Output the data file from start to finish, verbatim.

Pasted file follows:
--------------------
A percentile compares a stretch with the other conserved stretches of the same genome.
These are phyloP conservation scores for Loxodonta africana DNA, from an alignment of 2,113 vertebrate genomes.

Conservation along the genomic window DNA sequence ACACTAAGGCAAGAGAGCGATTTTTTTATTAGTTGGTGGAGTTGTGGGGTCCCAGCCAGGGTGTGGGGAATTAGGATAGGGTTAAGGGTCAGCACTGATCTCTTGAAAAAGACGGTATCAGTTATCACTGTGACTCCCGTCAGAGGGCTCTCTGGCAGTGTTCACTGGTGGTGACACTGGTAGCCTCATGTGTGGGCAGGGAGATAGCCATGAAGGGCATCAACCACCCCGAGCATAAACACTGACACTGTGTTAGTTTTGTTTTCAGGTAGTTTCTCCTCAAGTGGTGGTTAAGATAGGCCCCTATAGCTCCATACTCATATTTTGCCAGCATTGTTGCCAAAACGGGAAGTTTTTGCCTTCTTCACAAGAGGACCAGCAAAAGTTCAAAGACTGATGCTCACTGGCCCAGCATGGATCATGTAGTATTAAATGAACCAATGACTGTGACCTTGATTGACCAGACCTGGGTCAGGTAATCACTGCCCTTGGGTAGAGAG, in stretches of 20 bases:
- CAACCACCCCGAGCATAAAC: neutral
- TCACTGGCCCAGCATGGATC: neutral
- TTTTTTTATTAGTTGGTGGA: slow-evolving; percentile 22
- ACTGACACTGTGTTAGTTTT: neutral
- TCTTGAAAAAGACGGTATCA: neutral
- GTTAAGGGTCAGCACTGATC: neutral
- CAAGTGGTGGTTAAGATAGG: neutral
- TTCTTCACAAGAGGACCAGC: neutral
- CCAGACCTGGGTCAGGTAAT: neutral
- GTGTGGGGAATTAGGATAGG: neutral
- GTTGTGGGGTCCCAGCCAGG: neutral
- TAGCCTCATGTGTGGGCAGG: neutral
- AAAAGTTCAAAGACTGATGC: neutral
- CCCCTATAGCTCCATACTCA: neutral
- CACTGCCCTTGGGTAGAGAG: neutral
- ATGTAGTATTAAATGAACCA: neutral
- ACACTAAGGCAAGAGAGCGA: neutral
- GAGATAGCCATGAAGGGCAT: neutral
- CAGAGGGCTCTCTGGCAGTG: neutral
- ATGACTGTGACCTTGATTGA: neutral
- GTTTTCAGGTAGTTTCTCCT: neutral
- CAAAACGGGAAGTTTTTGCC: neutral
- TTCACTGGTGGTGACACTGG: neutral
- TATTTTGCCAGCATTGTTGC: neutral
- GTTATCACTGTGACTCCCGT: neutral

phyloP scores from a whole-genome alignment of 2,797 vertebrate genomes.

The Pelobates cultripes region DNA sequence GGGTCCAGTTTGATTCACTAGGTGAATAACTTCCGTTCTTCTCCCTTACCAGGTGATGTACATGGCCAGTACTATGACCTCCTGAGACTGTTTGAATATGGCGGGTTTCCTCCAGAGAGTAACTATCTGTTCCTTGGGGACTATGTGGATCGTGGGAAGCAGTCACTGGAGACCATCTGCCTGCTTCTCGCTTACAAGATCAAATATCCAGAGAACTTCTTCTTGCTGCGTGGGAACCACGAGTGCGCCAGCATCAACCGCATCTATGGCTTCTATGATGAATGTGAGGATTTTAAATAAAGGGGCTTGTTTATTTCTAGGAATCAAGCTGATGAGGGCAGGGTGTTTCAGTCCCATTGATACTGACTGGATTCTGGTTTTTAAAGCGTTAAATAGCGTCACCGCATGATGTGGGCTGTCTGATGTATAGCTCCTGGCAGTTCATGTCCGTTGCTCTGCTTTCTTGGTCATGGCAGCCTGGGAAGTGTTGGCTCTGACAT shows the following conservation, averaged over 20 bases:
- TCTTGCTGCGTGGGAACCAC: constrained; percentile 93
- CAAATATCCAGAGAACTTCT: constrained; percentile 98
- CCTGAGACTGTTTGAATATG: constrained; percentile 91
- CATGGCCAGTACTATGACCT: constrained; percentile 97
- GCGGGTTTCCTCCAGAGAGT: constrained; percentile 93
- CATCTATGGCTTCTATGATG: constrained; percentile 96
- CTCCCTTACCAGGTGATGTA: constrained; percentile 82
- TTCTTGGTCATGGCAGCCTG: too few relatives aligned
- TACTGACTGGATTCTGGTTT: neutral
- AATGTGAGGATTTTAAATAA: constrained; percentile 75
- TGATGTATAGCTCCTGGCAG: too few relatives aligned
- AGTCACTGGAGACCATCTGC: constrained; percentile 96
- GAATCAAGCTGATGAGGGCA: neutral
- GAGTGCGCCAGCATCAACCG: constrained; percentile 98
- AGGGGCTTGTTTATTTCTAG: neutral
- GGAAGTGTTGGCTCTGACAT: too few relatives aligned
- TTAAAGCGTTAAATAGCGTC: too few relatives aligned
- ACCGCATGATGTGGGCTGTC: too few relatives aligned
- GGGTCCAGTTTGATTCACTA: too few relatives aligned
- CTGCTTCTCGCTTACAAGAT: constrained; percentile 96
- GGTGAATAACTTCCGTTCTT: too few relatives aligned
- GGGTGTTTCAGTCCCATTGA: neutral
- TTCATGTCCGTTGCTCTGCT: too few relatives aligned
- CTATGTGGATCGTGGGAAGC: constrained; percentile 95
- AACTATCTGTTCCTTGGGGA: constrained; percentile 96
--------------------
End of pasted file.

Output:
A percentile compares a stretch with the other conserved stretches of the same genome.
These are phyloP conservation scores for Loxodonta africana DNA, from an alignment of 2,113 vertebrate genomes.

Conservation along the genomic window DNA sequence ACACTAAGGCAAGAGAGCGATTTTTTTATTAGTTGGTGGAGTTGTGGGGTCCCAGCCAGGGTGTGGGGAATTAGGATAGGGTTAAGGGTCAGCACTGATCTCTTGAAAAAGACGGTATCAGTTATCACTGTGACTCCCGTCAGAGGGCTCTCTGGCAGTGTTCACTGGTGGTGACACTGGTAGCCTCATGTGTGGGCAGGGAGATAGCCATGAAGGGCATCAACCACCCCGAGCATAAACACTGACACTGTGTTAGTTTTGTTTTCAGGTAGTTTCTCCTCAAGTGGTGGTTAAGATAGGCCCCTATAGCTCCATACTCATATTTTGCCAGCATTGTTGCCAAAACGGGAAGTTTTTGCCTTCTTCACAAGAGGACCAGCAAAAGTTCAAAGACTGATGCTCACTGGCCCAGCATGGATCATGTAGTATTAAATGAACCAATGACTGTGACCTTGATTGACCAGACCTGGGTCAGGTAATCACTGCCCTTGGGTAGAGAG, in stretches of 20 bases:
- CAACCACCCCGAGCATAAAC: neutral
- TCACTGGCCCAGCATGGATC: neutral
- TTTTTTTATTAGTTGGTGGA: slow-evolving; percentile 22
- ACTGACACTGTGTTAGTTTT: neutral
- TCTTGAAAAAGACGGTATCA: neutral
- GTTAAGGGTCAGCACTGATC: neutral
- CAAGTGGTGGTTAAGATAGG: neutral
- TTCTTCACAAGAGGACCAGC: neutral
- CCAGACCTGGGTCAGGTAAT: neutral
- GTGTGGGGAATTAGGATAGG: neutral
- GTTGTGGGGTCCCAGCCAGG: neutral
- TAGCCTCATGTGTGGGCAGG: neutral
- AAAAGTTCAAAGACTGATGC: neutral
- CCCCTATAGCTCCATACTCA: neutral
- CACTGCCCTTGGGTAGAGAG: neutral
- ATGTAGTATTAAATGAACCA: neutral
- ACACTAAGGCAAGAGAGCGA: neutral
- GAGATAGCCATGAAGGGCAT: neutral
- CAGAGGGCTCTCTGGCAGTG: neutral
- ATGACTGTGACCTTGATTGA: neutral
- GTTTTCAGGTAGTTTCTCCT: neutral
- CAAAACGGGAAGTTTTTGCC: neutral
- TTCACTGGTGGTGACACTGG: neutral
- TATTTTGCCAGCATTGTTGC: neutral
- GTTATCACTGTGACTCCCGT: neutral

phyloP scores from a whole-genome alignment of 2,797 vertebrate genomes.

The Pelobates cultripes region DNA sequence GGGTCCAGTTTGATTCACTAGGTGAATAACTTCCGTTCTTCTCCCTTACCAGGTGATGTACATGGCCAGTACTATGACCTCCTGAGACTGTTTGAATATGGCGGGTTTCCTCCAGAGAGTAACTATCTGTTCCTTGGGGACTATGTGGATCGTGGGAAGCAGTCACTGGAGACCATCTGCCTGCTTCTCGCTTACAAGATCAAATATCCAGAGAACTTCTTCTTGCTGCGTGGGAACCACGAGTGCGCCAGCATCAACCGCATCTATGGCTTCTATGATGAATGTGAGGATTTTAAATAAAGGGGCTTGTTTATTTCTAGGAATCAAGCTGATGAGGGCAGGGTGTTTCAGTCCCATTGATACTGACTGGATTCTGGTTTTTAAAGCGTTAAATAGCGTCACCGCATGATGTGGGCTGTCTGATGTATAGCTCCTGGCAGTTCATGTCCGTTGCTCTGCTTTCTTGGTCATGGCAGCCTGGGAAGTGTTGGCTCTGACAT shows the following conservation, averaged over 20 bases:
- TCTTGCTGCGTGGGAACCAC: constrained; percentile 93
- CAAATATCCAGAGAACTTCT: constrained; percentile 98
- CCTGAGACTGTTTGAATATG: constrained; percentile 91
- CATGGCCAGTACTATGACCT: constrained; percentile 97
- GCGGGTTTCCTCCAGAGAGT: constrained; percentile 93
- CATCTATGGCTTCTATGATG: constrained; percentile 96
- CTCCCTTACCAGGTGATGTA: constrained; percentile 82
- TTCTTGGTCATGGCAGCCTG: too few relatives aligned
- TACTGACTGGATTCTGGTTT: neutral
- AATGTGAGGATTTTAAATAA: constrained; percentile 75
- TGATGTATAGCTCCTGGCAG: too few relatives aligned
- AGTCACTGGAGACCATCTGC: constrained; percentile 96
- GAATCAAGCTGATGAGGGCA: neutral
- GAGTGCGCCAGCATCAACCG: constrained; percentile 98
- AGGGGCTTGTTTATTTCTAG: neutral
- GGAAGTGTTGGCTCTGACAT: too few relatives aligned
- TTAAAGCGTTAAATAGCGTC: too few relatives aligned
- ACCGCATGATGTGGGCTGTC: too few relatives aligned
- GGGTCCAGTTTGATTCACTA: too few relatives aligned
- CTGCTTCTCGCTTACAAGAT: constrained; percentile 96
- GGTGAATAACTTCCGTTCTT: too few relatives aligned
- GGGTGTTTCAGTCCCATTGA: neutral
- TTCATGTCCGTTGCTCTGCT: too few relatives aligned
- CTATGTGGATCGTGGGAAGC: constrained; percentile 95
- AACTATCTGTTCCTTGGGGA: constrained; percentile 96